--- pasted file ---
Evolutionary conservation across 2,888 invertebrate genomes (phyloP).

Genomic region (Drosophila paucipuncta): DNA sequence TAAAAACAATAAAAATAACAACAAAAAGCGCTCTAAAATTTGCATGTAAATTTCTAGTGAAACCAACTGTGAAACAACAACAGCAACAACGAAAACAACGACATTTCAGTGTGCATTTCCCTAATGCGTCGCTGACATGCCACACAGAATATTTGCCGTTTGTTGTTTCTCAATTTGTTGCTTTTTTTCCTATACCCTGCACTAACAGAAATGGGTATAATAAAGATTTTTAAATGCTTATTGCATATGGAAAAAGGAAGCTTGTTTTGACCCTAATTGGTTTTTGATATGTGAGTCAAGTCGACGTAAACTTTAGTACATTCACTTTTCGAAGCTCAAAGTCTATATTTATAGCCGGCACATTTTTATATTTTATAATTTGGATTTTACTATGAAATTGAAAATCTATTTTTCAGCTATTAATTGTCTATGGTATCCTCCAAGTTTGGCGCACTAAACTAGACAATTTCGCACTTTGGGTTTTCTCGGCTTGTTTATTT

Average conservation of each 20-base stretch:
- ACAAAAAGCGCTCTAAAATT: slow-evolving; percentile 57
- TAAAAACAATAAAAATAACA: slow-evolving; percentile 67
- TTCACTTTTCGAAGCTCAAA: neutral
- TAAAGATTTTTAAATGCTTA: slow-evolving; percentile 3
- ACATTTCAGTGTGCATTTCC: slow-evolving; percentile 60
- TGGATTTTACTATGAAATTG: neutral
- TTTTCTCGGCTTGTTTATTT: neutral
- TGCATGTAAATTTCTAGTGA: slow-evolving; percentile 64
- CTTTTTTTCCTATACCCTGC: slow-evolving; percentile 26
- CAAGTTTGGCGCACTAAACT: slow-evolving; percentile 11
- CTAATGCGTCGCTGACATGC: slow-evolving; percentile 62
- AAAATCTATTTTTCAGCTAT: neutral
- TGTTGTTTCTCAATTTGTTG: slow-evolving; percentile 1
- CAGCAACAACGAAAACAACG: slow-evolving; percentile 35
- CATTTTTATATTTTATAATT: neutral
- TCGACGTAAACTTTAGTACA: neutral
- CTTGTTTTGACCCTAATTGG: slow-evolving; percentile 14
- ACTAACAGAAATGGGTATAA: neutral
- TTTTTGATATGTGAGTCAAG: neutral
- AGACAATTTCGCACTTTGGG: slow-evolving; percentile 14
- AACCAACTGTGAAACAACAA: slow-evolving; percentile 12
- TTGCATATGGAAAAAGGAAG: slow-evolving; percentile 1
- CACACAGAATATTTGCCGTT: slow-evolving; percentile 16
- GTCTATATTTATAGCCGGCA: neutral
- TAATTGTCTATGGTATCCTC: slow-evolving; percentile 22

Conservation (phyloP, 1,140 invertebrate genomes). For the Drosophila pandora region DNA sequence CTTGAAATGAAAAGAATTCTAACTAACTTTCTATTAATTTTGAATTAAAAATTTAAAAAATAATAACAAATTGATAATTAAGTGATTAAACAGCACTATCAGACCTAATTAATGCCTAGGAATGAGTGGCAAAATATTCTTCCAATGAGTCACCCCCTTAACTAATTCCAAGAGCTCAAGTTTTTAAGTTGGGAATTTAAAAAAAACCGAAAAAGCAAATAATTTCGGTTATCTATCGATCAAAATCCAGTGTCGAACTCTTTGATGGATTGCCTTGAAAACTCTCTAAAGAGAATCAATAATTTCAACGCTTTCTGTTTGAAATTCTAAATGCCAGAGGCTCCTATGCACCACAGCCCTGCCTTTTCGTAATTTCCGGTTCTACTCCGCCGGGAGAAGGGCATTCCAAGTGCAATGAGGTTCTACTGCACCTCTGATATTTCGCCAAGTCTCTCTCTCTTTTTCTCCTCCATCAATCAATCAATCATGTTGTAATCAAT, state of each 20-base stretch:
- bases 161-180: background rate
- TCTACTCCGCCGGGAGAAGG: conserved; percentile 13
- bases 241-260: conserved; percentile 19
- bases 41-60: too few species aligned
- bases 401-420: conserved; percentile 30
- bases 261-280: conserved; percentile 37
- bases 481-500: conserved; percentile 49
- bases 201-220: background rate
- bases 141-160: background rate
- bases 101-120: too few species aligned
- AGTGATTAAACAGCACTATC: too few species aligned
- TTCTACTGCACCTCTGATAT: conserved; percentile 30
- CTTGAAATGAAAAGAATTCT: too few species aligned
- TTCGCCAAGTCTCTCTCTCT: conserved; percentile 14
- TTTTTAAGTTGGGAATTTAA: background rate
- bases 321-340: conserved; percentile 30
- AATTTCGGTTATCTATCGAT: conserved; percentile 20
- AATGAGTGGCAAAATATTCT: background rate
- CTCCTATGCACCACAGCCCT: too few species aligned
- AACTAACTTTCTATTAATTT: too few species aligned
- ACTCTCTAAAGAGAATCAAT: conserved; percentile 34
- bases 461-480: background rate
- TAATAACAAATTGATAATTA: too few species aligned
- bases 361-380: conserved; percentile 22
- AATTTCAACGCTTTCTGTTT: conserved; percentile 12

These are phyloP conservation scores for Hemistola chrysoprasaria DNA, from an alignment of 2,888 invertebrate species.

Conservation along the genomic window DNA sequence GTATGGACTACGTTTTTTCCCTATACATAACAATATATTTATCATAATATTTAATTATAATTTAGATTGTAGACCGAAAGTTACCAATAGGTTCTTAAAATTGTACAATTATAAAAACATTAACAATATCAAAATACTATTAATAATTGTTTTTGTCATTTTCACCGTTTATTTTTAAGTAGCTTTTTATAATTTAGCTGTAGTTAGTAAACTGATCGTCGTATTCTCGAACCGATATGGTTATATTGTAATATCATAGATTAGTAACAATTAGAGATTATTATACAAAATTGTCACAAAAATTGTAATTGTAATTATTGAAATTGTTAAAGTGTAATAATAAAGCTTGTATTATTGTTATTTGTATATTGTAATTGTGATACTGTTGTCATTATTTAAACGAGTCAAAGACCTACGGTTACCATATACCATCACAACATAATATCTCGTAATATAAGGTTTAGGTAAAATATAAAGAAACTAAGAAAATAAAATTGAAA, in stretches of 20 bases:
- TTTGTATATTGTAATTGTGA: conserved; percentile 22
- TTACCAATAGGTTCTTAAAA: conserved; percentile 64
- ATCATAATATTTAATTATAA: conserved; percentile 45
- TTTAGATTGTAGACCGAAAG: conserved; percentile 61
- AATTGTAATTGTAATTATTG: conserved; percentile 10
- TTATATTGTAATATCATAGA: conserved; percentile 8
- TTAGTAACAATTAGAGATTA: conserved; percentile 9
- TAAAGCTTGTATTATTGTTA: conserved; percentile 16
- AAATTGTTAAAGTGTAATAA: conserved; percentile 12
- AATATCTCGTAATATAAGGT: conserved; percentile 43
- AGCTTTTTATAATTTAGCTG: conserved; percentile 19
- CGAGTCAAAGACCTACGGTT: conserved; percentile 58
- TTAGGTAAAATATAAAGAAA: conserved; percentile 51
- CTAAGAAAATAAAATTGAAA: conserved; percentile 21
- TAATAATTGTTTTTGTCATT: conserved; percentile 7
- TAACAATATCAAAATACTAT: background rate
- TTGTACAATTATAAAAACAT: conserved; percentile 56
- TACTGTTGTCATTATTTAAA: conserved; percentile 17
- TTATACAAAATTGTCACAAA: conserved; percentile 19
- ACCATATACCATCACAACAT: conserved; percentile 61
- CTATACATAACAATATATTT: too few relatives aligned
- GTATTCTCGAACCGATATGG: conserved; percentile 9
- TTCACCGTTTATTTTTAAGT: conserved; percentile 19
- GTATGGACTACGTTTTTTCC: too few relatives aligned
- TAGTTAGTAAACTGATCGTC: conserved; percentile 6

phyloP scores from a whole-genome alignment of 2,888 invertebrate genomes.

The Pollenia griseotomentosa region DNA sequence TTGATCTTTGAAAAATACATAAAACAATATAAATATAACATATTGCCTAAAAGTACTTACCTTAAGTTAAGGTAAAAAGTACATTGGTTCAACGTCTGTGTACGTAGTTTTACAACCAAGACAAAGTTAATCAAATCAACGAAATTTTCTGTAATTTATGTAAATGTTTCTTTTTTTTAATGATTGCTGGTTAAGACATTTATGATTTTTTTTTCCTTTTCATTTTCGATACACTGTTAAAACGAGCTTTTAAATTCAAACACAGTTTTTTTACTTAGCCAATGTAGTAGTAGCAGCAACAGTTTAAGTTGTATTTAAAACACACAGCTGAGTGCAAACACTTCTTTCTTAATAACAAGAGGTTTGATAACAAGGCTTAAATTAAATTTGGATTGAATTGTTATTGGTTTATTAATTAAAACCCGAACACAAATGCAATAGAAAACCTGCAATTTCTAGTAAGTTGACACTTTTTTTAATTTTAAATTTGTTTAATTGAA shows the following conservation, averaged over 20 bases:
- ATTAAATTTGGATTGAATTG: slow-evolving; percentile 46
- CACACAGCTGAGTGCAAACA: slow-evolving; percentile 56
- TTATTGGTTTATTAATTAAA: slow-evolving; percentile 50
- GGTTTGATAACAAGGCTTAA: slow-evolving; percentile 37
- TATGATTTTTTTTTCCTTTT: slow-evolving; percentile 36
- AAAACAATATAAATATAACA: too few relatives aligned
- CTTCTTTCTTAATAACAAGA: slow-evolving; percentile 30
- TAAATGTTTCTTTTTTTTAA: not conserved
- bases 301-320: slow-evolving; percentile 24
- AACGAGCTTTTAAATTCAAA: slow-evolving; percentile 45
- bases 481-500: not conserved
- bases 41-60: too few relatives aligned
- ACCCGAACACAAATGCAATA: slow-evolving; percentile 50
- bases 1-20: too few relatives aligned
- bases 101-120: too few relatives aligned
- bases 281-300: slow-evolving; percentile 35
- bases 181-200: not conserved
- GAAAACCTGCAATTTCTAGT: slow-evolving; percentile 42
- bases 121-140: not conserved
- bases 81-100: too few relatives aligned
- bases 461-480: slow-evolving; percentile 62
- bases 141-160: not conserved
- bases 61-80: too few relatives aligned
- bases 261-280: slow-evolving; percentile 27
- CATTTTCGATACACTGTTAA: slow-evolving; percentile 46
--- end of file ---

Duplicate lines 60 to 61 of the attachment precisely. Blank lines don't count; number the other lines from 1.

- TTTAGATTGTAGACCGAAAG: conserved; percentile 61
- AATTGTAATTGTAATTATTG: conserved; percentile 10